Department of Biological Sciences, University of Liverpool, P.O. Box 147, Liverpool, L69 3BX U.K.
Habitat effects on the spatial ecology of the European badger (Meles meles)
Article first published online: 28 FEB 2006
Journal of Zoology
Volume 247, Issue 4, pages 537–549, April 1999
How to Cite
Feore, S. and Montgomery, W. I. (1999), Habitat effects on the spatial ecology of the European badger (Meles meles). Journal of Zoology, 247: 537–549. doi: 10.1111/j.1469-7998.1999.tb01015.x
- Issue published online: 28 FEB 2006
- Article first published online: 28 FEB 2006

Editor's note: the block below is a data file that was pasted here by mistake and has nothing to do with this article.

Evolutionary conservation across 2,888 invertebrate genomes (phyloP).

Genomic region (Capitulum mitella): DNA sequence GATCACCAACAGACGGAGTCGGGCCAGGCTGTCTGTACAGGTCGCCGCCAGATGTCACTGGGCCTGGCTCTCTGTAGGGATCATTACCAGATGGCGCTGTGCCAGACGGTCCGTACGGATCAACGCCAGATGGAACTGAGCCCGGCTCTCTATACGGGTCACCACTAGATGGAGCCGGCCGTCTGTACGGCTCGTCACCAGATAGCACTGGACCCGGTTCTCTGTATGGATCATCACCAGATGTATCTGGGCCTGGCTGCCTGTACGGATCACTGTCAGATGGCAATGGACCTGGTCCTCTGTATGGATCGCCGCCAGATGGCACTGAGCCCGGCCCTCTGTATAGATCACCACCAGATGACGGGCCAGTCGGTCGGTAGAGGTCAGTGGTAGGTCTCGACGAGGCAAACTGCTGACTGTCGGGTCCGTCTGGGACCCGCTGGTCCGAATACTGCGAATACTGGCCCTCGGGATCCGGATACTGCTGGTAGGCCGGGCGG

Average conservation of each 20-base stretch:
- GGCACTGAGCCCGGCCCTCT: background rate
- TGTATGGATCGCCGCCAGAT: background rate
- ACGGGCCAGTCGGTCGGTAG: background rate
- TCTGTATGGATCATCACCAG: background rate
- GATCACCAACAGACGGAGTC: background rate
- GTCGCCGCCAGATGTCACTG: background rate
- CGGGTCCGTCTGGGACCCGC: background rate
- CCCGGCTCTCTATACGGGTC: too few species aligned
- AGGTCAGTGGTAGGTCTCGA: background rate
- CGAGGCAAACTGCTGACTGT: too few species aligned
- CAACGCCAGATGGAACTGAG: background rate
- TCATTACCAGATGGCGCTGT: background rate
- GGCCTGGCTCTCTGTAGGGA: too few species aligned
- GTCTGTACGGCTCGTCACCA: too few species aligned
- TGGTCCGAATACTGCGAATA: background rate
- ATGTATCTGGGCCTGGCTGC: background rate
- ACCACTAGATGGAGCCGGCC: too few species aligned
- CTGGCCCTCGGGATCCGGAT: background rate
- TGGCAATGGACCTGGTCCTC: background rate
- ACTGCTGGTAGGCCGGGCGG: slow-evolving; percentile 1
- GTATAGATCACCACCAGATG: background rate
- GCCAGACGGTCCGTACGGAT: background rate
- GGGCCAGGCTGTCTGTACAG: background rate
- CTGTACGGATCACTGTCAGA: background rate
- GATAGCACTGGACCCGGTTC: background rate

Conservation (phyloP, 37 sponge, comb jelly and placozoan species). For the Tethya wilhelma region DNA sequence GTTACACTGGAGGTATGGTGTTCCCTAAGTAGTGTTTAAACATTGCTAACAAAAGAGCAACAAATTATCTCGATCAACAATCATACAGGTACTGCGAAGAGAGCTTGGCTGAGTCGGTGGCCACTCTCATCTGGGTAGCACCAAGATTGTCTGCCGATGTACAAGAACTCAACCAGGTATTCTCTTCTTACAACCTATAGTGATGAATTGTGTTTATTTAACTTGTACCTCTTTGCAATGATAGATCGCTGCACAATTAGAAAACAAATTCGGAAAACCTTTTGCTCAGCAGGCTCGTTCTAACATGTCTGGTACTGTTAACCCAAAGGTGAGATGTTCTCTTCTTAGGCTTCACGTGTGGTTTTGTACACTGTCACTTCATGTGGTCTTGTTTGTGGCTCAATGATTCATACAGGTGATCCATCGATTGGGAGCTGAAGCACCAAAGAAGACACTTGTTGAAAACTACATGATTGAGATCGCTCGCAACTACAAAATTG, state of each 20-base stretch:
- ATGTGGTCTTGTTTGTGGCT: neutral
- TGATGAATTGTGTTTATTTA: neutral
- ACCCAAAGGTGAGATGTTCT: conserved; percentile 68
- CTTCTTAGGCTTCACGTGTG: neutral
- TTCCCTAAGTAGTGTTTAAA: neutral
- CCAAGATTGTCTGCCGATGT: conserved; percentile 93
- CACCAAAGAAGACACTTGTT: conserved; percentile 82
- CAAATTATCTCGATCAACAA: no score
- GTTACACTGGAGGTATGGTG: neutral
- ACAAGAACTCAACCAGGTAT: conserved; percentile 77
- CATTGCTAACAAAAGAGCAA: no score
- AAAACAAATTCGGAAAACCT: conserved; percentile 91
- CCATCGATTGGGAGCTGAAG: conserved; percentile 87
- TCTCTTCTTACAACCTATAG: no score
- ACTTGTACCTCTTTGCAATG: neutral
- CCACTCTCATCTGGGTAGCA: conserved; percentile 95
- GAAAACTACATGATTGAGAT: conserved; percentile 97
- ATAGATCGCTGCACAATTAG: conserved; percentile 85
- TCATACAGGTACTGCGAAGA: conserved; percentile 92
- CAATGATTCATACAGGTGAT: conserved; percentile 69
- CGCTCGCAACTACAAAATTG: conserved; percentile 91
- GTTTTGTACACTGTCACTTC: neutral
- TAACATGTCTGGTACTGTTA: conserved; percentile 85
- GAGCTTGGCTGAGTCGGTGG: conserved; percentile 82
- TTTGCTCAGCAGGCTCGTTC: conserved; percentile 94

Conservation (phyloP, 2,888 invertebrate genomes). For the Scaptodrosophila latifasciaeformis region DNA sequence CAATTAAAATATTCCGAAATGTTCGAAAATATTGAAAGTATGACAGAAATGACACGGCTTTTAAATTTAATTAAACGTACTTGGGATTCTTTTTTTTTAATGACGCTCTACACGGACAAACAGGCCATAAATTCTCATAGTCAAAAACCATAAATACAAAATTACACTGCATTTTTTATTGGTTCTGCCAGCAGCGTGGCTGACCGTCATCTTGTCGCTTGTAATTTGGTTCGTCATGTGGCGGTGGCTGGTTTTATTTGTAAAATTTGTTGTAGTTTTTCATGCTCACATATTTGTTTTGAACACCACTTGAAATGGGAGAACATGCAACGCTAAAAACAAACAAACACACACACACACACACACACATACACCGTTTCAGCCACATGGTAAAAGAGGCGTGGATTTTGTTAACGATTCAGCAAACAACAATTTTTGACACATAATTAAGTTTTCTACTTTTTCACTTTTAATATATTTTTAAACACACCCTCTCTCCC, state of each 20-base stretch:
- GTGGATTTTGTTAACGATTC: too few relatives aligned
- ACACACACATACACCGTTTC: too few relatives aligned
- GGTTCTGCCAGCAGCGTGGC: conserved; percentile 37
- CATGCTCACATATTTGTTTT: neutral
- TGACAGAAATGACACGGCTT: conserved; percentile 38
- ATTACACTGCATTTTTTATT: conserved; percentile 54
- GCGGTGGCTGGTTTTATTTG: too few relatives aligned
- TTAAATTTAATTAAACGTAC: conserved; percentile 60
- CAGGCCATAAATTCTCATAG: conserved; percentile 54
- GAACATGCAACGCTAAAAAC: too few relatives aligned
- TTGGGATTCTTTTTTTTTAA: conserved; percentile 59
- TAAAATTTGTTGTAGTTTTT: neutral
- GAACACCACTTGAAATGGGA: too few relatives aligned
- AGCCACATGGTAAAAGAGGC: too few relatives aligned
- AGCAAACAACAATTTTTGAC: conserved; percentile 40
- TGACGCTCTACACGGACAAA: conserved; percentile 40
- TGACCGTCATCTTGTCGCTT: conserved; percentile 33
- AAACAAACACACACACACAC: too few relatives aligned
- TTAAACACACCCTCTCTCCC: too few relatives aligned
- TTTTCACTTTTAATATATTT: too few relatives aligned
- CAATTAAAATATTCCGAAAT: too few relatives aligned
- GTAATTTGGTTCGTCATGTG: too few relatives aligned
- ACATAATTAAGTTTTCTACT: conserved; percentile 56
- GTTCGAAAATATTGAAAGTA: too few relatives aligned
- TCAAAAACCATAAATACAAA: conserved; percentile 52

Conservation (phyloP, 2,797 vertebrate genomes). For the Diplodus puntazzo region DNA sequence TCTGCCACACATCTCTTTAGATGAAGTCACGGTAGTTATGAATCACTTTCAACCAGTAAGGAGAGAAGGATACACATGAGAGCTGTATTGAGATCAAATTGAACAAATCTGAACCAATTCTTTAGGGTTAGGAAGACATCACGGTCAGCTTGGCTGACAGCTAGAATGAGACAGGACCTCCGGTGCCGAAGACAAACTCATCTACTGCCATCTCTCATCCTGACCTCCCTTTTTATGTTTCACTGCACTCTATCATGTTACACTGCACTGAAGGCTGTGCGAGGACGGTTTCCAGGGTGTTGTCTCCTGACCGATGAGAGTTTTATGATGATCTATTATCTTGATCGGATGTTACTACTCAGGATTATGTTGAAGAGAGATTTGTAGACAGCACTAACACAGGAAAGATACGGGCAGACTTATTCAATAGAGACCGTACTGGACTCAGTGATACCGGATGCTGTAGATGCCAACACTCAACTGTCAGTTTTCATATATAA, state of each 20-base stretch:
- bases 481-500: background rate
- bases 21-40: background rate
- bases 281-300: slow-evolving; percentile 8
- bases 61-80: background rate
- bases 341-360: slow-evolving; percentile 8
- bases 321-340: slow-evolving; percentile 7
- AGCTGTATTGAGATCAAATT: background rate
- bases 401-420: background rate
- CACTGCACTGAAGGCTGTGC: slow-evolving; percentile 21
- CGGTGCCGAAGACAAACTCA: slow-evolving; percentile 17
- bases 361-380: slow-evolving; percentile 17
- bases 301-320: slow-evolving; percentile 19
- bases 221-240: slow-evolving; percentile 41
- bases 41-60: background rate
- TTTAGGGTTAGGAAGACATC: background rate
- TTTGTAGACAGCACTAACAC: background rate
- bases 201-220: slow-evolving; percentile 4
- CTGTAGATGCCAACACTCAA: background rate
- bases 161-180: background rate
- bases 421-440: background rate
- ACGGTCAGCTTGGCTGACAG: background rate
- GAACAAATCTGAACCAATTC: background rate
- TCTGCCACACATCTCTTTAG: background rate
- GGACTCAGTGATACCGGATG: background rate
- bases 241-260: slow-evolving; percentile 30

- Accepted 29 July 1998
- spatial ecology;
- habitat effects;
- badger surveys
This study investigates how habitat variation affects sett density, the number of animals per social group and group territory size in the badger (Meles meles). Identical methods were applied in three habitat types: lowland parkland with mixed woodland, pastoral farmland and upland rough pasture with moorland, representing areas of presumed good, medium and poor badger habitat, respectively. Contiguous main setts were identified and bait-marking was used to estimate territory size. Group size was estimated by direct enumeration. Variation in sett density, group size and territory size supported the hypothesis that badger group and territory size are influenced by habitat type. This was further supported by analyses of data from other studies in the British Isles. The implications for badger spatial ecology, badger survey techniques and the badger's role in the epidemiology of TB are discussed.